“Remember the psalms were written by the people to God. These are the thoughts of a human about God, not the word of God spoken to humanity.”
My Sunday school class had gathered down the street from our church at the local coffee shop where we meet each week, and we had just read Psalm 18. In this text, the writer cries out to God and God responds immediately and decisively. Divine deliverance occurs on account of the psalmist’s exceptionality. The enemies of the psalmist are called out, and God is offered eternal and everlasting praise (which, as it turns out, is actually short term and temporary, but at least the thought was good).
I explained to my millennial friends that the psalmist, not of the smartphone generation, would not have been able to pen a reflection immediately. This psalm was written in retrospect, not as a play by play. We reread the verses in an attempt to determine what the psalmist had experienced.
“Then the earth reeled and rocked; the foundations also of the mountains trembled and quaked, because he was angry. Smoke went up from his nostrils, and devouring fire from his mouth; glowing coals flamed forth from him. … He made darkness his covering around him, his canopy thick clouds dark with water. Out of the brightness before him there broke through his clouds hailstones and coals of fire. The Lord also thundered in the heavens, … and he sent out his arrows, and scattered them; he flashed forth lightnings …” (from Psalm 18:7-14 NRSV).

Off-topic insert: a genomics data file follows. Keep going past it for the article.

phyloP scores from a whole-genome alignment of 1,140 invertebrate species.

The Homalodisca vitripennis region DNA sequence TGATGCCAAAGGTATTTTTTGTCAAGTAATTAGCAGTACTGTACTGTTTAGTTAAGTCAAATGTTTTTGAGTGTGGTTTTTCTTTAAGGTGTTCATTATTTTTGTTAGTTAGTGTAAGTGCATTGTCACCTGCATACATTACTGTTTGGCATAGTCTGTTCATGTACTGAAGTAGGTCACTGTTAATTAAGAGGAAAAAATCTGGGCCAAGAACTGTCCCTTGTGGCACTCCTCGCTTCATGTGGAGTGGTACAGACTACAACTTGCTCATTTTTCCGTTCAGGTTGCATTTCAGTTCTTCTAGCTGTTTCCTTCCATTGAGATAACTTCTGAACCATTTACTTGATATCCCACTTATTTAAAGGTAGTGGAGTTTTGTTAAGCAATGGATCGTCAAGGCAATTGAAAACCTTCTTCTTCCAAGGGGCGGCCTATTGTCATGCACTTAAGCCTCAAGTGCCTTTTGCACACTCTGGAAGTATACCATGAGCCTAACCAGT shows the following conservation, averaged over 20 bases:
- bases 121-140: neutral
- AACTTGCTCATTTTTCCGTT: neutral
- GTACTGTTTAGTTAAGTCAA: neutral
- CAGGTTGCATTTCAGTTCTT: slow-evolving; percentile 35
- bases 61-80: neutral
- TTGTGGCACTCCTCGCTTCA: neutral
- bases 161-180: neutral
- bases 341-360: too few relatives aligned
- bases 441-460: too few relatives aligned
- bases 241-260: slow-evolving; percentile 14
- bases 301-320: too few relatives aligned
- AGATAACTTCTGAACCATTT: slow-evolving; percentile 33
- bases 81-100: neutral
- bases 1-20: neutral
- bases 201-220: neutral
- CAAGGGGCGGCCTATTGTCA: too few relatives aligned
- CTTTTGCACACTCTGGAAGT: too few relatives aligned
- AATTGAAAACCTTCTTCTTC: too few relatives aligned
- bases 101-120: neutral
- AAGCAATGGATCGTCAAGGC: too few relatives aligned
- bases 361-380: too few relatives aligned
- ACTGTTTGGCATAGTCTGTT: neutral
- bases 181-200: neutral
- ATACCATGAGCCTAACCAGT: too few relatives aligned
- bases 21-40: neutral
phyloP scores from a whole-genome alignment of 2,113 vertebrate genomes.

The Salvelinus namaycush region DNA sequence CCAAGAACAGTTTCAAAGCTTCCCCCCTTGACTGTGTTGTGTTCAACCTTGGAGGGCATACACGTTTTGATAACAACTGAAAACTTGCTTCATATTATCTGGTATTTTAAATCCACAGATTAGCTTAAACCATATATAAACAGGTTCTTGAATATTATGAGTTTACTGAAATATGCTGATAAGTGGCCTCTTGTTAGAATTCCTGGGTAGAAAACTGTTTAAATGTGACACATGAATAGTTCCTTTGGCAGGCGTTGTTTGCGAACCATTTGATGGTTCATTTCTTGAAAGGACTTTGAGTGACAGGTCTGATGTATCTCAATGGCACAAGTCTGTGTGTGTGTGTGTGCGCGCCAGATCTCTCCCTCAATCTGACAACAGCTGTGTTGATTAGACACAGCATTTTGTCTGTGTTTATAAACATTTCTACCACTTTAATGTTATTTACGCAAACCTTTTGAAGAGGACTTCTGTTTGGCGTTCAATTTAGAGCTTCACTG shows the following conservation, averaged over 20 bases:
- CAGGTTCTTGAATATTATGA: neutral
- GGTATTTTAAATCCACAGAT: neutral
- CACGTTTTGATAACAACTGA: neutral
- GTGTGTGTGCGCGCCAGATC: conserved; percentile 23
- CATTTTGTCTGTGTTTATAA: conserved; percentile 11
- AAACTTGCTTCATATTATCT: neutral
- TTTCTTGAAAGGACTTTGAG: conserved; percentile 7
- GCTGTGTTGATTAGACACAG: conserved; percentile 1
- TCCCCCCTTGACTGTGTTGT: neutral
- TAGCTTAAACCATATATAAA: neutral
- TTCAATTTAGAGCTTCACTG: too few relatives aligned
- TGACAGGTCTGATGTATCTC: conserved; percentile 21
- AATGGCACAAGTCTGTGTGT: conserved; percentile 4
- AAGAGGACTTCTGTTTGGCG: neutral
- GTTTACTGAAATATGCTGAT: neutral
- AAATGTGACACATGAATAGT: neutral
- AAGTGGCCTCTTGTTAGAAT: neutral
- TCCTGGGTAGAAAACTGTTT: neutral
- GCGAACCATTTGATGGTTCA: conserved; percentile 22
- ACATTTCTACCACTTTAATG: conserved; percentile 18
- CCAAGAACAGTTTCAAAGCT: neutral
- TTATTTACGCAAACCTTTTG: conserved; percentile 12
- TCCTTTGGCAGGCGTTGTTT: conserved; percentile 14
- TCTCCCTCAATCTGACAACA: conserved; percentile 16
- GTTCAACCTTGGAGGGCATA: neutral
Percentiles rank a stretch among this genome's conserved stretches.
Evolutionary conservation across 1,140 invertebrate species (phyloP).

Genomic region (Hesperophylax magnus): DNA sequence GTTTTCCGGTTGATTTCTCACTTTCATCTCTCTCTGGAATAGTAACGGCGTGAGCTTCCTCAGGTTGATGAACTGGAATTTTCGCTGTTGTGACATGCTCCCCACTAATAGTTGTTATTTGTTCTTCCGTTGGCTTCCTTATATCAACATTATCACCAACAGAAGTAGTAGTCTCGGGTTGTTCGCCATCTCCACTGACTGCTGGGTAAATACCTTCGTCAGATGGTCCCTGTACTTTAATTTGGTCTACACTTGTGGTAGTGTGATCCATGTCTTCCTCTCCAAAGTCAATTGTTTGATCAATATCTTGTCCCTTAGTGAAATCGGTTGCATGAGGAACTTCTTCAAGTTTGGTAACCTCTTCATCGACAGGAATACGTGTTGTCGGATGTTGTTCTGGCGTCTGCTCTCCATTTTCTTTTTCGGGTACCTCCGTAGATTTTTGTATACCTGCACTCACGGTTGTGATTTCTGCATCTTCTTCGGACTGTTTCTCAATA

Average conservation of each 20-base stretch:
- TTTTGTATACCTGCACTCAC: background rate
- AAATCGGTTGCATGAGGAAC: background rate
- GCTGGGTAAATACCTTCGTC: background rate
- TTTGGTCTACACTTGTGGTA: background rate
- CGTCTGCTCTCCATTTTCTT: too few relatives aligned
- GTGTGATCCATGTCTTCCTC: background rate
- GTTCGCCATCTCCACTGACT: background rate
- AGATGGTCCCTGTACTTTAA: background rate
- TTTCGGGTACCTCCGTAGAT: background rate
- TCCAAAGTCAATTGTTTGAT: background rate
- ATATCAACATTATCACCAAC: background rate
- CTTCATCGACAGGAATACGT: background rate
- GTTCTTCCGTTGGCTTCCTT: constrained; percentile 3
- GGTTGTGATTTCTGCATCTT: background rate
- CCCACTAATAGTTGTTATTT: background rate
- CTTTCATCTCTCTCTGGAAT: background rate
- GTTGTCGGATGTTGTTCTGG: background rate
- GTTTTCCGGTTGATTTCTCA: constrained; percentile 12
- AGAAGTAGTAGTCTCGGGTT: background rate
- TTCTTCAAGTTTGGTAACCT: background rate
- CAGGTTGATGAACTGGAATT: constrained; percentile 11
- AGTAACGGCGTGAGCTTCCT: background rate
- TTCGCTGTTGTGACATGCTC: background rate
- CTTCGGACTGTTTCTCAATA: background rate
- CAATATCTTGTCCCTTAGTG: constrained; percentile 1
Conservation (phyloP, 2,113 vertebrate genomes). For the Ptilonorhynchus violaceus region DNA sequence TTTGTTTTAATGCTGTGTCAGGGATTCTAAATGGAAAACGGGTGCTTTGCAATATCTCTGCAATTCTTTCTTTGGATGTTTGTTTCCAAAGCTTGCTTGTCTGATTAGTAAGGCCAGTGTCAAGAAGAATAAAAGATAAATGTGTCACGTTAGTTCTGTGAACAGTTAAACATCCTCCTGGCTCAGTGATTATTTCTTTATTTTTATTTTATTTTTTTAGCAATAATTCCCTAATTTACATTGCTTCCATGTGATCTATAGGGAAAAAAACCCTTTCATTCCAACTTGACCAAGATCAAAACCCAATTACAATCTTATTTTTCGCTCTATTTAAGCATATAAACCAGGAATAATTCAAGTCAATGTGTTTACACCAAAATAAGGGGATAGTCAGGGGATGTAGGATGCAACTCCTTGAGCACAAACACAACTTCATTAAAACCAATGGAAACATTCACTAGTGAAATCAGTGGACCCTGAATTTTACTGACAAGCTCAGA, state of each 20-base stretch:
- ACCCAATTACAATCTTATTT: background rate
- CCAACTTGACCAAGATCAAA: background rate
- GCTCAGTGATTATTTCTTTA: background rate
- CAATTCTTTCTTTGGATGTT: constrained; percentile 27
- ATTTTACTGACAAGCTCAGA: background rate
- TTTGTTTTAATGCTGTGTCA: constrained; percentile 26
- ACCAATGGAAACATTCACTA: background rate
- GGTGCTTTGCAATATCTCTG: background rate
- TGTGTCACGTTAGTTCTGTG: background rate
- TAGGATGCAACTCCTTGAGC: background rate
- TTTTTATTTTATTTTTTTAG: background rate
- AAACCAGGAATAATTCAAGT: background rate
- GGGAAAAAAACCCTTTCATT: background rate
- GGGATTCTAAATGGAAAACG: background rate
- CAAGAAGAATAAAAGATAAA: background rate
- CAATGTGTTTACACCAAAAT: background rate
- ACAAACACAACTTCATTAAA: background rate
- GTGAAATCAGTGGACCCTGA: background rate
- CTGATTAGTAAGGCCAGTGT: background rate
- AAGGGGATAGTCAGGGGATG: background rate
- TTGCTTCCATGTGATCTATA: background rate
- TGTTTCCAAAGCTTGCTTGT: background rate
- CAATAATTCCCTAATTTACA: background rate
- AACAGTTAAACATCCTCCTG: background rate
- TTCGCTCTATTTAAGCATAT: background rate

“It sounds like a volcanic eruption.”
“Or an earthquake.”
“Maybe a hurricane.”
We continued guessing, recalling harrowing weather events and occasions when we believed that God plucked us out of harm’s way just in the nick of time as God seems to have done here for the psalmist.
“Imagine your son in a thunderstorm,” I said to the only parents in the group. We pictured their three-and-a-half-year-old crying out for help.
“You’d go right to him, wouldn’t you?”
They nodded at me, then at each other, smiling that parental way you do when you think of your children.
“And when you did that, would he think something like, ‘I’m such a good boy that mommy and daddy always save me!’”
We all laughed, knowing full well that the salvation would have nothing to do with the child and everything to do with the parents. The child’s behavior would be irrelevant. The parallel to the text was obvious: verses 19-24 extol the psalmist’s virtues as if these human accomplishments prompted God’s divine action. The psalmist thought that whole thing through and it added up: “I’m such a good person that God always saves me!”
Too often, we read these texts and forget that the psalms represent a human (perhaps even toddler-like) response to God. We apply the psalmist’s miscalculated formula to our own lives, trying to be good enough to be saved. What a tragic misunderstanding of God’s word! The good news of the gospel is that we can never be good enough (and likewise, we can never be bad enough) to affect the way God loves us. Because, praise God, it is not about us. It’s about God who loves us completely and without exception.